Best US Rivers for Whitewater Rafting
Adventure enthusiasts travel all over the country in search of the wildest river ride.
The hardest part of deciding where to go rafting is sorting through the multitude of possibilities. There are rivers all over the U.S.A. and you can go river rafting abroad in New Zealand, Chile, and Zimbabwe.
For big thrills no one can deny that the Upper Gauley River in West Virginia tops the charts.
Every fall, action junkies from all over the country flock to the Gauley to experience the river's quintessential class V rapids. Insignificant, Pillow, Iron Ring, Lost Paddle and Sweets Falls are known to all as the big five: five class V rapids that keep the adrenaline pumping all day. With majestic scenery on every corner and a handful of highly experienced rafting outfitters, a trip to the Gauley River is sure to be an unforgettable one.
Veteran raft guide Drew Austell puts the Upper Gauley at the top of his favorite rivers. He comments that the Gauley is the "best single day you can have in rubber in the world." He, along with many other raft guides all over the nation, venture here every year just to play.
The Gauley River also boasts multiple stretches of river, for different days of rafting excitement.
Other east coast favorites include the Cheat River Canyon in northern West Virginia. This river is housed in one of the steepest canyons east of the Mississippi and river features you will never forget.
For a steep, tight and technical rafting experience, nothing compares to the Upper Youghiogheny in Maryland. Also operating on a release schedule, rafters flock to the town of Friendsville to descend the Upper Yough's continuous class IV/V rapids.
The Upper Youghiogheny is also a more intimate rafting experience than anywhere else. Since the lines are so tight, only small, four-person rafts are used. You, two friends and a guide become a paddling team, making quick moves and flying over big drops.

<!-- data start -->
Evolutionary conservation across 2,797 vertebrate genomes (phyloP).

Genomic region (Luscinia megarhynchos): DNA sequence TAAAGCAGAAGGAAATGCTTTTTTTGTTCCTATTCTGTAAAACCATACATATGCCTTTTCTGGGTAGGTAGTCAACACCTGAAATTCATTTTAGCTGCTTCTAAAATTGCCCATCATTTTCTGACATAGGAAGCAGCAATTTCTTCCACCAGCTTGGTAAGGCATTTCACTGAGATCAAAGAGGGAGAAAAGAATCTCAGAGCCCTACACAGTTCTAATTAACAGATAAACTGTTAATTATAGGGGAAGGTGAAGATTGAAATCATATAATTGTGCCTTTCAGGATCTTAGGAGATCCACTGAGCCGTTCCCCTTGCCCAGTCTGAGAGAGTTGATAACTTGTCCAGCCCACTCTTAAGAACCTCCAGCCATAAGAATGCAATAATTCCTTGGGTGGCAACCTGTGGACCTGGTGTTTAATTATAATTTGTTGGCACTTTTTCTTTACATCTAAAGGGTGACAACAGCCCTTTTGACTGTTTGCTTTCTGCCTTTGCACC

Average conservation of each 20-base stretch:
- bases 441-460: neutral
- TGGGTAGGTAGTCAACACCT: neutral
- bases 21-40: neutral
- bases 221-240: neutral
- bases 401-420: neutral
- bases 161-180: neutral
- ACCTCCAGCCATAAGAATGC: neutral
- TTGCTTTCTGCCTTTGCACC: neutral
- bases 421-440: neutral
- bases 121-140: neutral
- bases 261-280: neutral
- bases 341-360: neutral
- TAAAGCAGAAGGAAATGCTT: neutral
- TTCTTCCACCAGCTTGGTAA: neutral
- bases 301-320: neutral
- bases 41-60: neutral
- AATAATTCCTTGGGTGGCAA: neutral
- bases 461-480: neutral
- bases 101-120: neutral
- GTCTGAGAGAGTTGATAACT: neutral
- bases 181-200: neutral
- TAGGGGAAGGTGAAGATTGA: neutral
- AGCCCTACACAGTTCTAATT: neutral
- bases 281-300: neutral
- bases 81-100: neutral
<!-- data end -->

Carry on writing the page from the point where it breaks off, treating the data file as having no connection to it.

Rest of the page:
The western United States possesses even more classic river stretches to add to your list.
Many people claim to simply enjoy rafting trips until they experience the Grand Canyon via a multi-day raft trip down the Colorado River for the first time. At this point, they are fully hooked.
The Grand Canyon river trip is unlike any other in the world. Floating down America's most treasured natural feature induces a connection to nature many have never experienced. For six to sixteen days, the river and the high canyon walls that surround it become home. Every river bend presents a view more magnificent than the last and every night a sky filled with more shining stars.
Rafting jobs on the Grand Canyon are one of the most coveted positions in the industry. For this reason, you will never find a staff more knowledgeable and skilled. They educate their guests on the natural history of the surrounding area, prepare gourmet meals three times a day and encourage you to push your limits while also having a great time.
Idaho offers loads of unforgettable rafting options. The six day trip down the Middle Fork of the Salmon tops many rafters' list of must-see river valleys. Designated as a National Wild and Scenic River, this stretch flows through pristine wilderness in the country's third deepest canyon. The trip serves up exhilarating whitewater rafting, high country forests, granite canyons and more hot springs than one can remember.
Other western classics include the White Salmon River and Skykomish River in Washington, the American in California or the Snake in Wyoming. How about the Deschutes River in central Oregon? The vast and open landscapes of the west humble any individual traveling along the river. In one day rivers may present views of immense volcanic peaks, sharp glacial valleys and looming canyon walls. And the river is often the only way to see it all.
Rafting is everywhere. Where there are mountains and valleys, there are rivers. The character and the experience of each river changes drastically, making for an infinite number of river rafting options.